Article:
Sadiq Khan doubles council housebuilding target

The mayor of London, Sadiq Khan, has pledged to double his council housebuilding target to start work on 20,000 new council homes by 2024.

Khan’s ambitious new target - which is supported by City Hall - indicates urgency as it is expected to be carried out in a notably shorter time than his last one, which he surpassed earlier this year.

Starting in 2018, the mayor’s previous council homebuilding target entailed backing boroughs to start building 10,000 council homes by 2022 and, although it was extended to 2023, it was fulfilled by March 2022.

“There’s no quick fix to London’s housing crisis, but we’re taking some big steps in the right direction by backing a renaissance in council homebuilding,” said Khan.

“I’m proud that we’re reversing the decades of decline in council homebuilding and that last year, more council homes were started than in any year since the 1970s — but I’m determined to go even further.”

Khan added it was not just about building more council homes, but constructing better ones, describing the latest properties as some of the best ever built.

He said the new homes were contemporary, sustainable and suitable for the 21st century, and they were integral to creating a “greener, fairer and more prosperous” London for everyone.

Additionally, for the first time, Londoners can check how many new homes are being built in their area by using a new digital tool.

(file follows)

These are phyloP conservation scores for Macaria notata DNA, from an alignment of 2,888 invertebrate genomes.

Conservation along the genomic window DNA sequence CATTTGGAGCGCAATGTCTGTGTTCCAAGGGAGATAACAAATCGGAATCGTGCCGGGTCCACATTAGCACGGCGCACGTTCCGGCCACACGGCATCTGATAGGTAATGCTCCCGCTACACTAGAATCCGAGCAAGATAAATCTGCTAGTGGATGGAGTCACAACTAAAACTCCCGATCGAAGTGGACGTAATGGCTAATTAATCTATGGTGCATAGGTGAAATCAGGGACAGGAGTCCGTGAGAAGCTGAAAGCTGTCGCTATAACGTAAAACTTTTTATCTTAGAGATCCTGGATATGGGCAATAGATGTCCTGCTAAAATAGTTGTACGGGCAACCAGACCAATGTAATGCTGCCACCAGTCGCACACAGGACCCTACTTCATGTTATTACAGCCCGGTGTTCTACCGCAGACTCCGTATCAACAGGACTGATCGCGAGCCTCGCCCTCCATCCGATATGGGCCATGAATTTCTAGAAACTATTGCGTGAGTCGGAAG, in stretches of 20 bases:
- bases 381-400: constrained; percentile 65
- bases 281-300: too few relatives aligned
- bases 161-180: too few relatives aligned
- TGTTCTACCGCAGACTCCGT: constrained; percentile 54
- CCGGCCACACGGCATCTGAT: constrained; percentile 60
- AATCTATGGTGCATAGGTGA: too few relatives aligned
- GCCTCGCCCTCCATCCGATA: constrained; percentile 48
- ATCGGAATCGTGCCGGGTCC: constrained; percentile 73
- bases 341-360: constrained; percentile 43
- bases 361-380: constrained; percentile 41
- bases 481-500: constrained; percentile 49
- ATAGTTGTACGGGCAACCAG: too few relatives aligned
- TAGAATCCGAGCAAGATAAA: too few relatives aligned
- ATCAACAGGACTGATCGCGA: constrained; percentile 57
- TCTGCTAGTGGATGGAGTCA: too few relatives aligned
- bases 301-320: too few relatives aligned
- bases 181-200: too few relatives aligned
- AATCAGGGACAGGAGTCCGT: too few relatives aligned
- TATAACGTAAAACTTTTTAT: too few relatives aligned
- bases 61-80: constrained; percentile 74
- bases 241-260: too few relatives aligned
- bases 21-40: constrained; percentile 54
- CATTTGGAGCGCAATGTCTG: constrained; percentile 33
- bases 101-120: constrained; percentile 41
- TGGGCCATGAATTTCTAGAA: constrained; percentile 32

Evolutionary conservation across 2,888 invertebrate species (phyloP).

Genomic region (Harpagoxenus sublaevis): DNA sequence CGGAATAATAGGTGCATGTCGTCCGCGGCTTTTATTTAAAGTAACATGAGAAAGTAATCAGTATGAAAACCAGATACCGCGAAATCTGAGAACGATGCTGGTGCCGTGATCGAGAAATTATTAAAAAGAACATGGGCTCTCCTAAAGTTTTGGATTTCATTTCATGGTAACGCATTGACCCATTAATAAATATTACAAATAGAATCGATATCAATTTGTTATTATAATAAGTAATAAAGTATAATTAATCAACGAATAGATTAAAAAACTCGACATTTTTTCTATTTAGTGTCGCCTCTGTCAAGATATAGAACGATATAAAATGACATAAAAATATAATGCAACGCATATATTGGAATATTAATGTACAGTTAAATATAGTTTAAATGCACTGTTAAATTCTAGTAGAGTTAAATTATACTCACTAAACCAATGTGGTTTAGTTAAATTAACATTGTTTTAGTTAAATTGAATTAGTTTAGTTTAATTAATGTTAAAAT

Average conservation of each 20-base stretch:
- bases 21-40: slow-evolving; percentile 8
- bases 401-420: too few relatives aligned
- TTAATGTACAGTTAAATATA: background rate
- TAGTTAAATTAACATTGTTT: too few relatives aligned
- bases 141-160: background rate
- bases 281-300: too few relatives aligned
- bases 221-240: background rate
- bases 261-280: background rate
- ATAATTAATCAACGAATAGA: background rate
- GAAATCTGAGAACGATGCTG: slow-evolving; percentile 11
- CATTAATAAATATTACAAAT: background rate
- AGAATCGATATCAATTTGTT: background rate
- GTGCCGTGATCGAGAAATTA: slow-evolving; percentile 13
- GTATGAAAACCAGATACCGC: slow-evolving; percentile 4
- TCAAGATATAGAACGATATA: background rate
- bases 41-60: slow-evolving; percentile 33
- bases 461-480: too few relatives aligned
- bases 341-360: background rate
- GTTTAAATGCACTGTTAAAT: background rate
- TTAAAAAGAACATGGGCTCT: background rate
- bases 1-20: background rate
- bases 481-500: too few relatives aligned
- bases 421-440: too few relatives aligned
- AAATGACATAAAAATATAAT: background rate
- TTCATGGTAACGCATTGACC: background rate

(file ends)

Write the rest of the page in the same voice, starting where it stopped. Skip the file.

This turnaround in council homebuilding has been possible thanks to initiatives like the mayor’s landmark £1bn Building Council Homes for Londoners grant funding programme, the Homebuilding Capacity Fund, and his Right to Buy-back scheme.

Except for three, all of London’s councils have active housebuilding programmes in partnership with City Hall.

Last year, Southwark led the way with 878 starts, then came Havering (593), followed by Barking and Dagenham (424) and Newham (410).

The same year also saw Bromley, Hammersmith and Fulham, Kingston upon Thames and Sutton all starting to build City Hall-funded council homes for the first time.

To be eligible for funding, new council homes must meet leading environmental standards to help combat climate change, and all developments of 10 or more homes must be net-zero carbon and include urban green spaces.


Leave a comment